Saturday 24 June 2023

Debut Flash: 'Teeth' by Martha Hampson

Her teeth arrived early, eager to experience what the universe had to offer. By five months she had eight of them, crenellated edges like the gates to a new world: a sensory kaleidoscope of crisp-snap-crunch. Wide-eyed, she rubbed them with her tongue, her knuckles, her toes; gnawed the bars of her cot until the paint flaked away. She greeted strangers by grabbing their fingers to run along the ridges, dribbling proudly. She bit me, hard, just once, the bloody milk shocking her more than my pain.

After five years' service the first smoothed pebbles fall out, their replacements already pushing up for air. She brushes them clean at the kitchen table, holding each one up to the light before placing it in a tiny hessian bag to exchange for two shiny coins under her pillow.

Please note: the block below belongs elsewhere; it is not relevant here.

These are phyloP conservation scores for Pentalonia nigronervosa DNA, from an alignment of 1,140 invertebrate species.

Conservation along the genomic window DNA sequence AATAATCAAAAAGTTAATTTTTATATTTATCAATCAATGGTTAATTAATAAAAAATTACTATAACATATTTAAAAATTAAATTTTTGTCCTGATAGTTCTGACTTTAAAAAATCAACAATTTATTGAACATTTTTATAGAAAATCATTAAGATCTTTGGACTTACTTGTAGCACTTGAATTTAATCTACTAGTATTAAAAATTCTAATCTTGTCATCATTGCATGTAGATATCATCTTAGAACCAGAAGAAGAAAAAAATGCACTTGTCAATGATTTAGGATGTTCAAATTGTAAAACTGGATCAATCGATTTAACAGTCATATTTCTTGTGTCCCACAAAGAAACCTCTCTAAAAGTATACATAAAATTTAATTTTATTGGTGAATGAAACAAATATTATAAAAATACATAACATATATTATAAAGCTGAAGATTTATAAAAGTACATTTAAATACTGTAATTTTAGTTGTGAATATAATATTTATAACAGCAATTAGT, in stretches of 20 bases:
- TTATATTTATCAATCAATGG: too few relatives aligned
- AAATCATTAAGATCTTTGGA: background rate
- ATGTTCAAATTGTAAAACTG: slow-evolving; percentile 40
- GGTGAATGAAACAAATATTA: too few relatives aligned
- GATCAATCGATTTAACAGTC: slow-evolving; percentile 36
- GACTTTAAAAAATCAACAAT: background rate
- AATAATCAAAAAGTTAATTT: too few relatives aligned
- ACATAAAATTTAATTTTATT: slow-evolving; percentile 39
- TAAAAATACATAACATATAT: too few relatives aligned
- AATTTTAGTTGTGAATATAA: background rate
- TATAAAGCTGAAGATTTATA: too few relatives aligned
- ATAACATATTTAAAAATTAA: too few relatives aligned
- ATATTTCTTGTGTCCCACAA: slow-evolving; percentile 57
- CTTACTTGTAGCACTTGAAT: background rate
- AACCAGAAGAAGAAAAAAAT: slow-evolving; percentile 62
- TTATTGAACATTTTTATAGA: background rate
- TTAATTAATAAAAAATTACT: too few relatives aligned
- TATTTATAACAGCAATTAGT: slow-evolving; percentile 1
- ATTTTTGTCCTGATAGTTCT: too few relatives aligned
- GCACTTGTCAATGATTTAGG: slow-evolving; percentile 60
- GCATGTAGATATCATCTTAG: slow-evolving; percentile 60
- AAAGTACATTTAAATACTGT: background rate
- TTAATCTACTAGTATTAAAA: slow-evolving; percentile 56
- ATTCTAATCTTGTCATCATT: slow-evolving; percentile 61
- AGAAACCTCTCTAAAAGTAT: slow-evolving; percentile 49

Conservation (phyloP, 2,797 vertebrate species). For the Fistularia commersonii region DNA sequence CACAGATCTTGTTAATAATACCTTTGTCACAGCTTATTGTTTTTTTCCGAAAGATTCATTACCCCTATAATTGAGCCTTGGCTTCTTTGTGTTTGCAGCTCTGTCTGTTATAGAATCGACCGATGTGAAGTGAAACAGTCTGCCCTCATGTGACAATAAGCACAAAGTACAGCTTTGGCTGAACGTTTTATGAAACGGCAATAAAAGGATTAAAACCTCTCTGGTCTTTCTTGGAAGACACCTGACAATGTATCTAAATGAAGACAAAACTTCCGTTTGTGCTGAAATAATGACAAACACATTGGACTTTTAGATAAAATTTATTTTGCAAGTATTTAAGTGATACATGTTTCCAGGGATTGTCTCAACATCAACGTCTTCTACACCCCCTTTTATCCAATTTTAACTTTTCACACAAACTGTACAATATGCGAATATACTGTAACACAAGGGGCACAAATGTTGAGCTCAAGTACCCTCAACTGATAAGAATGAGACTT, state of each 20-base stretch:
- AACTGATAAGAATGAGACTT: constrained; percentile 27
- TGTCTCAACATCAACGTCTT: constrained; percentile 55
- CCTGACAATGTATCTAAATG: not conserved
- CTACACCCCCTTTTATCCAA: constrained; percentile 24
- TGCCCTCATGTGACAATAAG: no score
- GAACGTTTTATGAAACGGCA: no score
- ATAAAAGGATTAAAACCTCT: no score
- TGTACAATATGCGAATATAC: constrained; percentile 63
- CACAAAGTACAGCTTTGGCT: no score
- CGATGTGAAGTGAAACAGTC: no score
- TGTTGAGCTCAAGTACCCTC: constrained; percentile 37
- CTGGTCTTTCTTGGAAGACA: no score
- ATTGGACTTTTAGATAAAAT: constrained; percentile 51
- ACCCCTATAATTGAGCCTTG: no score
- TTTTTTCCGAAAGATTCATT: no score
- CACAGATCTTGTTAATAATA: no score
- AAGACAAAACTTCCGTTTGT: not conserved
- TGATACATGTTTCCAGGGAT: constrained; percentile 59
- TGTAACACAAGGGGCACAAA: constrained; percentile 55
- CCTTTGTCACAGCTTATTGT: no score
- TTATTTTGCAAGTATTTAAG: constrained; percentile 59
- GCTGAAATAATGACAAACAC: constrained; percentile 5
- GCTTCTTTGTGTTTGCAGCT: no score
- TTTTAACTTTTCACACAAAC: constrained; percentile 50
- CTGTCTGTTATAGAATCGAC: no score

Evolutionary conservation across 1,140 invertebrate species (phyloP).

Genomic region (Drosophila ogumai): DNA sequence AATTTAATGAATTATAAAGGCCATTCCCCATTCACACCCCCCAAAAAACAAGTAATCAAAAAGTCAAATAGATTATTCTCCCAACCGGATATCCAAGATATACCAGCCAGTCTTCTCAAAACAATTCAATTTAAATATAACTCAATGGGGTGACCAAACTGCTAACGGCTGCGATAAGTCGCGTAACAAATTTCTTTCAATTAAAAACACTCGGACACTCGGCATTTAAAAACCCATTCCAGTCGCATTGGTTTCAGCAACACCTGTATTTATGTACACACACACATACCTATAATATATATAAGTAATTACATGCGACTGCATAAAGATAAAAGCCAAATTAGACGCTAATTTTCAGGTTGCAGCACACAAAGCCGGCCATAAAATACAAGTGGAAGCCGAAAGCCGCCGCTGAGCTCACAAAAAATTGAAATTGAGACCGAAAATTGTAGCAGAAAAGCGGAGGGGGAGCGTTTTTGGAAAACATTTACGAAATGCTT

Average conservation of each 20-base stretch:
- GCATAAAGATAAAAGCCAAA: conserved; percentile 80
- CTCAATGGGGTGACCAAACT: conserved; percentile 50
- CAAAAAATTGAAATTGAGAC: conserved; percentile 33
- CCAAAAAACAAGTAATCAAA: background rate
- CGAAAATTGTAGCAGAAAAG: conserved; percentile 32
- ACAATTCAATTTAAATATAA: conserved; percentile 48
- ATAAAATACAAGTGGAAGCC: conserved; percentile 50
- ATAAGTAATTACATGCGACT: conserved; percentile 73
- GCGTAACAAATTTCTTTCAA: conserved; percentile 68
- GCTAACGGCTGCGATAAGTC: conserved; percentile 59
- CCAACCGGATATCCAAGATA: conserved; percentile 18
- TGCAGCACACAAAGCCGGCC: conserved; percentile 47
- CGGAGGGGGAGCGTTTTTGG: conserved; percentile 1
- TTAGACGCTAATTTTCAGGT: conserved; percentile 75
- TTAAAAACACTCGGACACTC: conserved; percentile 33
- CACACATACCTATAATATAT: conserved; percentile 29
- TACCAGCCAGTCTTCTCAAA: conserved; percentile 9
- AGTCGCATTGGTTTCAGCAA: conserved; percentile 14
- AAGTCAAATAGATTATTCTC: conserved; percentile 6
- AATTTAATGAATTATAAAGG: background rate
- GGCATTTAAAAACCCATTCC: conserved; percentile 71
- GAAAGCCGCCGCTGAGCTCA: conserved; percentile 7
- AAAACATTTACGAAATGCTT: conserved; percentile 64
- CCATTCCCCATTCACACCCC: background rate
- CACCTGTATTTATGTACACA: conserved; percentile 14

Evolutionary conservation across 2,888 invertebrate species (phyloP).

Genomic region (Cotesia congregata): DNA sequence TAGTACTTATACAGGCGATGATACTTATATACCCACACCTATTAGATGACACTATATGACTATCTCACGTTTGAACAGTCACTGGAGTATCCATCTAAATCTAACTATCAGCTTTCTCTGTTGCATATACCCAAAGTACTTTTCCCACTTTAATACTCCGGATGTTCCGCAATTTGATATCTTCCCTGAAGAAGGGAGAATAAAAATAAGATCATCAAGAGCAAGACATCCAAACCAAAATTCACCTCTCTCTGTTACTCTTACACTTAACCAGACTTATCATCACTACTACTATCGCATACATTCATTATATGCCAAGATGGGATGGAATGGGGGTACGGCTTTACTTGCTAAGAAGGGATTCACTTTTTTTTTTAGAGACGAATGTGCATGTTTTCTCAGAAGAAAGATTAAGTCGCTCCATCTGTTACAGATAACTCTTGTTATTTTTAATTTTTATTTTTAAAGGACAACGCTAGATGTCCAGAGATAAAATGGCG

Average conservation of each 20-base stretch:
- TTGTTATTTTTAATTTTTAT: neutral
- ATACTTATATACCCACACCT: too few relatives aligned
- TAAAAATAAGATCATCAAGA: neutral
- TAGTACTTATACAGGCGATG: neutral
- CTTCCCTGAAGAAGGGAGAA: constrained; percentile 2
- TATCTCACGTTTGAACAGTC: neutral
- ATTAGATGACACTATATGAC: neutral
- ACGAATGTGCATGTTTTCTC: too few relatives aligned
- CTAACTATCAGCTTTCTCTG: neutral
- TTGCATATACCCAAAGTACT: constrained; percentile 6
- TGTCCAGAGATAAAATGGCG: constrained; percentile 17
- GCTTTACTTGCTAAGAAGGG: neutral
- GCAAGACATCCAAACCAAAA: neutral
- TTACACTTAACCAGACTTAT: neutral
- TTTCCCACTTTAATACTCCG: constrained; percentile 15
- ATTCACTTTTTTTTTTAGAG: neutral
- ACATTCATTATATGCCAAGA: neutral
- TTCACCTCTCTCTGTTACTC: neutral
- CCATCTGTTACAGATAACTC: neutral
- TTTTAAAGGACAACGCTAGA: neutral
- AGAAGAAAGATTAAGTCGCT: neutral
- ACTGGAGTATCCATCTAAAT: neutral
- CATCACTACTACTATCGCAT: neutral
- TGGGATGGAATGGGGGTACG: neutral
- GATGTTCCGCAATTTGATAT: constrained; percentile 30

How will the Tooth Fairy know? she asks.

There's a list, I say.

Like the one Father Christmas has?

Yes, probably.

Maybe they share it, she says, nodding with satisfaction at the efficiency, eyelids closing.

"I can't believe they're gone," I sob into my husband's shoulder, "I didn't even say goodbye."

Gently, he reminds me that nothing is ever really gone, because we are all parts of one another: stardust and DNA regenerating in an endless swirl of love and memory. And, also, that the Tooth Fairy is me.

In midnight darkness we lift her soft small head from the pillow, her hot breath ragged with dreams. The switch is made with a solemn sprinkling of blue glitter. We feel ludicrous.

As I tip the teeth tenderly into my hand, I resist a compulsion to eat them, to return them to where they had grown. A part of me, a part of her, jettisoned without sentiment, for the price of a strawberry lolly.

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